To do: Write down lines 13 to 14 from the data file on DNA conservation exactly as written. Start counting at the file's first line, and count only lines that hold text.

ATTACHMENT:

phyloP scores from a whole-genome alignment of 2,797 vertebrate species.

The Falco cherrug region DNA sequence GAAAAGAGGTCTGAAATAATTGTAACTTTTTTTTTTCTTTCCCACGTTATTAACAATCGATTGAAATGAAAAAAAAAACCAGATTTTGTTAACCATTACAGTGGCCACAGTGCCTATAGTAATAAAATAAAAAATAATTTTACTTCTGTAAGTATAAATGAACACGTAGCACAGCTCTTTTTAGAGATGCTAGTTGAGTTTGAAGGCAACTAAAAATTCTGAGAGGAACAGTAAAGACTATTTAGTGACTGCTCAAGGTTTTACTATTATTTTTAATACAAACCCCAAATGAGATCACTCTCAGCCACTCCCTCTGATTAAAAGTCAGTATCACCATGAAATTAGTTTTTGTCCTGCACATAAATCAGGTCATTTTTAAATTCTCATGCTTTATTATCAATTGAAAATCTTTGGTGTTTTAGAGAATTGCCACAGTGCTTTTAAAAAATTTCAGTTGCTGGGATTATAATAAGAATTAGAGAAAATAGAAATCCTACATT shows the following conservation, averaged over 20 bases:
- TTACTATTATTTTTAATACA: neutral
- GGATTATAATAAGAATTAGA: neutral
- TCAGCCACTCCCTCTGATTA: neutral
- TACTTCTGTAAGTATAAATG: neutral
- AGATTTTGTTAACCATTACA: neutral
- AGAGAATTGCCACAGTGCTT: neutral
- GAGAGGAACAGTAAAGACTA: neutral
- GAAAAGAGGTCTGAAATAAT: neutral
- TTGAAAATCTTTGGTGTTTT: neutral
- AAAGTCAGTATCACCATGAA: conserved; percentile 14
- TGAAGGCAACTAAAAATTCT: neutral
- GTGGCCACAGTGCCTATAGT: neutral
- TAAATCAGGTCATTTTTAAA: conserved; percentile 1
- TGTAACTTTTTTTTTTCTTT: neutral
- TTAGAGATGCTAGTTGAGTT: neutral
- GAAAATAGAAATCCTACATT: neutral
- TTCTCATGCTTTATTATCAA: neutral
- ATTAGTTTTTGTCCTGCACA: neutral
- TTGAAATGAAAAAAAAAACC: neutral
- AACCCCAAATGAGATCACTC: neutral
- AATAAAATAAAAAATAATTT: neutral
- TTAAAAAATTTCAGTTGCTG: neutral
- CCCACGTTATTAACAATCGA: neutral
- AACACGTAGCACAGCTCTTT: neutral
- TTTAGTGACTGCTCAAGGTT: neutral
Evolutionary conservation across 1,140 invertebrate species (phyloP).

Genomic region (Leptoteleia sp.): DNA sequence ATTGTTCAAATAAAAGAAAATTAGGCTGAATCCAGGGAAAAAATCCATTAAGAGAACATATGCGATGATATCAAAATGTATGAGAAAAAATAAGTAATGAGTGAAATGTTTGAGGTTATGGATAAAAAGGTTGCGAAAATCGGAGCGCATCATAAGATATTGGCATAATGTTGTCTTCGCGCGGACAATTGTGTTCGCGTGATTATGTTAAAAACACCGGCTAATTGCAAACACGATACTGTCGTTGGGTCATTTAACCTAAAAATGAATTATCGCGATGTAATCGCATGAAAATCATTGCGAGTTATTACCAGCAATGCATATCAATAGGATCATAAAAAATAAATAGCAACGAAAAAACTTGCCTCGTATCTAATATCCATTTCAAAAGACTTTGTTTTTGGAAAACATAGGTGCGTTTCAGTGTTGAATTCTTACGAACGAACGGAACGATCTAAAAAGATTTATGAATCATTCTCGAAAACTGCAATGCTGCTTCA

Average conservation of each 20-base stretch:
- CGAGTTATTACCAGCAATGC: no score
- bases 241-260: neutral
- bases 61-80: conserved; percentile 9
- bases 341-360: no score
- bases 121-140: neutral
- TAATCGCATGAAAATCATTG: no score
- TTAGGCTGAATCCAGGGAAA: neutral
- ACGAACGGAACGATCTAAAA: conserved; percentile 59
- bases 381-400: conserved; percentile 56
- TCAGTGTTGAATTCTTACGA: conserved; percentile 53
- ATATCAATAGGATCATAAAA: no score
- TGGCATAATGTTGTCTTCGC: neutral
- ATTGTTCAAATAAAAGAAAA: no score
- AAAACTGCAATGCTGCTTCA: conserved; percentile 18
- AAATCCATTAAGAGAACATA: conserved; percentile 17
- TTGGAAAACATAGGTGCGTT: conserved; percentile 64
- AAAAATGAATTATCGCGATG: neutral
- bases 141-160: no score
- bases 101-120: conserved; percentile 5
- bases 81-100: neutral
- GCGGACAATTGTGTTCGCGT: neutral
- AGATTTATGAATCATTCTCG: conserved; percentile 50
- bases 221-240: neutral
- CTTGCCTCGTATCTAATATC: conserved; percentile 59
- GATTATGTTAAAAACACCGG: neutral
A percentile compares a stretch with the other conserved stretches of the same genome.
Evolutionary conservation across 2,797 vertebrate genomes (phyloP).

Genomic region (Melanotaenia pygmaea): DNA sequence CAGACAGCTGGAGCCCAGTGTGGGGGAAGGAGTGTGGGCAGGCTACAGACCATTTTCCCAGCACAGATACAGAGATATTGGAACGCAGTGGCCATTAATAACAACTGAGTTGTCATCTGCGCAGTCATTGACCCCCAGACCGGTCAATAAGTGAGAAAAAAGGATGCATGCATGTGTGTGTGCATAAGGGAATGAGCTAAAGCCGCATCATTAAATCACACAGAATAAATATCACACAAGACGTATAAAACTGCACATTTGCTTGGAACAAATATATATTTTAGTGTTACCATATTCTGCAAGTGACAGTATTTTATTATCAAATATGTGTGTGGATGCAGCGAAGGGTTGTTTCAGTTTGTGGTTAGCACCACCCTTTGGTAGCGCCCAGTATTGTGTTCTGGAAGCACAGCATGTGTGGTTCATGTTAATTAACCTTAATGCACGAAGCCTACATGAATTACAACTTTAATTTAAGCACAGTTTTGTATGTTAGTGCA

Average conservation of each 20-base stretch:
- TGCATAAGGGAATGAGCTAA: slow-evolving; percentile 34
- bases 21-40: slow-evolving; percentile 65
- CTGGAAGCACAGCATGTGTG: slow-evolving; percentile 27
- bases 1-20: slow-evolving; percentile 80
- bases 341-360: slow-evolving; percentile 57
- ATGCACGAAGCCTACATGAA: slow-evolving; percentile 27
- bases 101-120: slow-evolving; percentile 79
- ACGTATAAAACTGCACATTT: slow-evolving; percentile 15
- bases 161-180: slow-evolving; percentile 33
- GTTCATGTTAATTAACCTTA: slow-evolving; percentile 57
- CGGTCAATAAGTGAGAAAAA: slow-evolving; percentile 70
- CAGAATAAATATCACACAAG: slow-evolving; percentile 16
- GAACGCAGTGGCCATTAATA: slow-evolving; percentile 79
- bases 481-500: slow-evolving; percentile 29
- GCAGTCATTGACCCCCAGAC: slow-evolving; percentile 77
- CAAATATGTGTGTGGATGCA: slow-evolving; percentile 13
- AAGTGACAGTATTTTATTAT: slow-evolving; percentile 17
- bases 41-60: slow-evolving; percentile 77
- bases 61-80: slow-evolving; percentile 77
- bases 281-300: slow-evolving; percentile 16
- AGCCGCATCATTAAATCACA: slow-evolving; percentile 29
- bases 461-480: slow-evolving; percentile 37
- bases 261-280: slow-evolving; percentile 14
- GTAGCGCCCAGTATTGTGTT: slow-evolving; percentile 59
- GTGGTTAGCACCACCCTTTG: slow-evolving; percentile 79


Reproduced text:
- TGAAGGCAACTAAAAATTCT: neutral
- GTGGCCACAGTGCCTATAGT: neutral